On December 9, 2015, Wyndham Worldwide Corporation agreed to settle a suit filed by the Federal Trade Commissions (“FTC”), alleging the hotel chain engaged in unfair and deceptive practices by holding itself out as maintaining proper security measures for its customer data but failing to live up to those expectations (for more discussions of the allegations, click here).  Although Wyndham initially challenged the FTC’s authority to regulate such measures, the U.S. Court of Appeals for the Third Circuit rejected Wyndham’s claims (click here for coverage of the Third Circuit’s decision). The settlement was the end result of Wyndham’s allegedly faulty cybersecurity measures which led to a data breach involving more than 600,000 consumers and $10.6 million in fraudulent charges between 2008 and 2010. While Wyndham did not admit liability or pay any monetary penalty, the terms of the settlement provide insight into the FTC’s view of what constitutes reasonable security measures. 

Key Takeaways from the Settlement

The settlement requires Wyndham to “establish, implement, and maintain a comprehensive information security program that is reasonably designed to protect the security, confidentiality, and integrity of Cardholder Data.”  According to the FTC, the elements of such a security program are as follows:

  • Designation of a dedicated employee or a team of employees to coordinate a business’s information security program;
  • Identification and assessment of a business’s internal and external security risks, including but not limited to an assessment of the business’s information systems, cybersecurity prevention plan, data breach or system failure response plan, employee training and management, and other business-related risks;
  • Implementation, and evaluation of “reasonable safeguards to control the risks identified through risk assessment, which includes the regular testing or monitoring of the effectiveness of a business’s key information controls, systems, and procedures;
  • Development and use of “reasonable steps to select and retain service providers capable of appropriately safeguarding cardholder data,” which requires a business to engage any service providers by contract to implement and maintain their own appropriate safeguards; and
  • Evaluation and adjustment of a business’s security program in light of any testing and monitoring results which a business knows or reasonably should know will have a material impact on the effectiveness of its information security program.

The settlement requires the content of this program to be detailed in writing.  In addition, the settlement requires that Wyndham furnish annually the FTC with a written assessment of the company’s compliance with the Payment Card Industry Data Security Standard (“PCI DSS”).  In addition to the assessment, Wyndham is required to certify that each of its branded hotels’ networks is included in the assessment or has otherwise in the past 12 months been fully tested and validated as compliant with the plan.  Wyndham must also certify that any assessment was conducted by a qualified, objective third party, and that any professional performing the assessment must be from a qualified organization.  Should Wyndham fail any such assessment, the settlement provides that Wyndham shall have 60 days to re-certify its compliance.  Wyndham is required to perform these annual certification measures for 20 years, until 2036.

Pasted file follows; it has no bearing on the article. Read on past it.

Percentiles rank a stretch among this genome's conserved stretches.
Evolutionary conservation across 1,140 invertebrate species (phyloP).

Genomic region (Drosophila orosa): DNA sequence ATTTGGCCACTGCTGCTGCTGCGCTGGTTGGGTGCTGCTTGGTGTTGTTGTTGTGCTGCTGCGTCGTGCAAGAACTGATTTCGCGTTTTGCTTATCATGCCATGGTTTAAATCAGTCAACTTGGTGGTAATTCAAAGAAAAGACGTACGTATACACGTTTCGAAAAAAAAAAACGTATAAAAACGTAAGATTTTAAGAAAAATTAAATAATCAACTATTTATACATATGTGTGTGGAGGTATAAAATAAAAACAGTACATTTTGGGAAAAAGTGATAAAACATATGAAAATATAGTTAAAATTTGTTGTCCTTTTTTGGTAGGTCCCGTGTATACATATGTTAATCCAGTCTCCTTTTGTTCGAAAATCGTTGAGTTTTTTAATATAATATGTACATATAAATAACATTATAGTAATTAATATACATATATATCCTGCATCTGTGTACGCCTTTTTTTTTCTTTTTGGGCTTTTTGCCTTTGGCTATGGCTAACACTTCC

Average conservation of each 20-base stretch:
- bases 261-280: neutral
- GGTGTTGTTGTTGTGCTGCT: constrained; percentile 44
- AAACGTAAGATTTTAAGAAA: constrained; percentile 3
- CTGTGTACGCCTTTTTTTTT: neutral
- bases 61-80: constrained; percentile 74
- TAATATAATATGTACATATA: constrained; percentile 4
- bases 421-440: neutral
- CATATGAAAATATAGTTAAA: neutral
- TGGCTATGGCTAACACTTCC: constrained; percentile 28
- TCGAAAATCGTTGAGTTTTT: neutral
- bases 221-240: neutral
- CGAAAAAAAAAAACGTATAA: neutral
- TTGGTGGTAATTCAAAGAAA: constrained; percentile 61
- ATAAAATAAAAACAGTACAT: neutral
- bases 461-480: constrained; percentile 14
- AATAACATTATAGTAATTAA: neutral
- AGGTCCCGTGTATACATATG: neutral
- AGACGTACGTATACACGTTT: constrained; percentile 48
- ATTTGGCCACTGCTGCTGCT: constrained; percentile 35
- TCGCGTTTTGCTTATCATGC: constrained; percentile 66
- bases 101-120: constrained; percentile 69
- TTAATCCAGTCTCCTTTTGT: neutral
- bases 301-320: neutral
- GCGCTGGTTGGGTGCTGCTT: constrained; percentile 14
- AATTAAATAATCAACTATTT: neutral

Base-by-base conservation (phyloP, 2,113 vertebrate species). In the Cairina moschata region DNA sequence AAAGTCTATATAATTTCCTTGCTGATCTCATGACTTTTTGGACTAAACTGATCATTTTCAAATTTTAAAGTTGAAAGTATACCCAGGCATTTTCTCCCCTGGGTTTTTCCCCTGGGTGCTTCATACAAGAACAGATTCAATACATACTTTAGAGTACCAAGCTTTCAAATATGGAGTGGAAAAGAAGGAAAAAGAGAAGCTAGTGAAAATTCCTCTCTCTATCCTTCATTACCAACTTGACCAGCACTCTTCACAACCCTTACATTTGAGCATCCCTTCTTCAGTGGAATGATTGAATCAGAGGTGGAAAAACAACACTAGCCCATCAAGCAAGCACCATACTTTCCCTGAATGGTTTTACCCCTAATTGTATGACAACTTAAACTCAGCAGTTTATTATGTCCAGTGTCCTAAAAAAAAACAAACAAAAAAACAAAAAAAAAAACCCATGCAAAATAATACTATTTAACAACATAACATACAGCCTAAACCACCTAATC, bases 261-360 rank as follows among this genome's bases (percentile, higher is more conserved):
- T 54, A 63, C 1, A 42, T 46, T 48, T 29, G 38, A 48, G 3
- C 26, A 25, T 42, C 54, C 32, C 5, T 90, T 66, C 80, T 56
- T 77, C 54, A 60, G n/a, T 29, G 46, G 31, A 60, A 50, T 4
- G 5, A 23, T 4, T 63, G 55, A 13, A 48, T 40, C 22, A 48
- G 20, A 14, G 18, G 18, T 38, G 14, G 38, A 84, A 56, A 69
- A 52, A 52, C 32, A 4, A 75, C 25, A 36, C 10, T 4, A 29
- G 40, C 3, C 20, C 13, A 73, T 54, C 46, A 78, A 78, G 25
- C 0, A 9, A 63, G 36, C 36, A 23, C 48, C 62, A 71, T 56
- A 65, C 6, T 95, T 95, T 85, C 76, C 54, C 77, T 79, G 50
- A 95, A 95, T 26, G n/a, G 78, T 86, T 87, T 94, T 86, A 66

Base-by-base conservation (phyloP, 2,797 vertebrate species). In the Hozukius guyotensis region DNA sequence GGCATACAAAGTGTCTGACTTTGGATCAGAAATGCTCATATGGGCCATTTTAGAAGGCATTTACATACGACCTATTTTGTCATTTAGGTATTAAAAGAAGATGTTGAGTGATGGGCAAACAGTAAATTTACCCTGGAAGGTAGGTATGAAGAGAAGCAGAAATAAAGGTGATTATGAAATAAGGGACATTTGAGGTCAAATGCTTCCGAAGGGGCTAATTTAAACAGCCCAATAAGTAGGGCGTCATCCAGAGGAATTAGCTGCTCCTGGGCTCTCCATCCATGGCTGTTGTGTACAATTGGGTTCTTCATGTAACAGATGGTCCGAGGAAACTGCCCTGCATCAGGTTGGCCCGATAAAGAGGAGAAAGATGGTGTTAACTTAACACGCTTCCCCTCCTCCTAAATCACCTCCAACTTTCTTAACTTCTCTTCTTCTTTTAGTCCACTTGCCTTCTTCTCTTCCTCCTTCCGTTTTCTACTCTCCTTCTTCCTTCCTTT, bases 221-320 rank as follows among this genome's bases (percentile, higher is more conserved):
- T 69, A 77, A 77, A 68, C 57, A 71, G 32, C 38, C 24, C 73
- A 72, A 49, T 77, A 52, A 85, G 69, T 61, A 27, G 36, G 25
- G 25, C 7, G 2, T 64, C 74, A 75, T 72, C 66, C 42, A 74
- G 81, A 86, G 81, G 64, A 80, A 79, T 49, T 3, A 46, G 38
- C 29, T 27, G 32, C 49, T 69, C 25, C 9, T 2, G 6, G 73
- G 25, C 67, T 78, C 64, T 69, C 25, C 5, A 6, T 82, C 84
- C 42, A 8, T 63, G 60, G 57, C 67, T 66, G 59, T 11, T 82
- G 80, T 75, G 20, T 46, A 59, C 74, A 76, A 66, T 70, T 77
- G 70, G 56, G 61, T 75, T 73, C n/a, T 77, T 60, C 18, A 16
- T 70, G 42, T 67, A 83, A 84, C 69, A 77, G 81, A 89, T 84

FTC Security Investigations—A Growing Force

The Wyndham settlement underscores the FTC’s authority to enforce data privacy standards among companies. It is not afraid to aggressively use such power. On December 21, 2015, the FTC settled a similar action with software company Oracle.  Like the Wyndham suit, the FTC alleged that the software company released several new versions of its popular Java SE software that, when installed, gave written assurances that Java provided safe and secure access to its content.  The FTC alleged that in fact, Oracle was aware of at least 44 types of malware known to capture a user’s passwords, but failed to inform Oracle users that its install process left older versions of Java SE software on a user’s computer, thereby rendering the computers more vulnerable to a malware attack.  Given the security lapses, the FTC charged that advertising the product as “safe and secure” was deceptive.  Similar to the Wyndham settlement, the Oracle settlement required notices to customers, additional security measures and changes to Oracle’s advertisements.

Businesses should ensure the accuracy of its representations when drafting, updating, and maintaining cybersecurity, privacy and data protection materials as the legal landscape is constantly evolving.  Failure to meet these new guidelines could result in costly compliance with regulatory oversight by the FTC.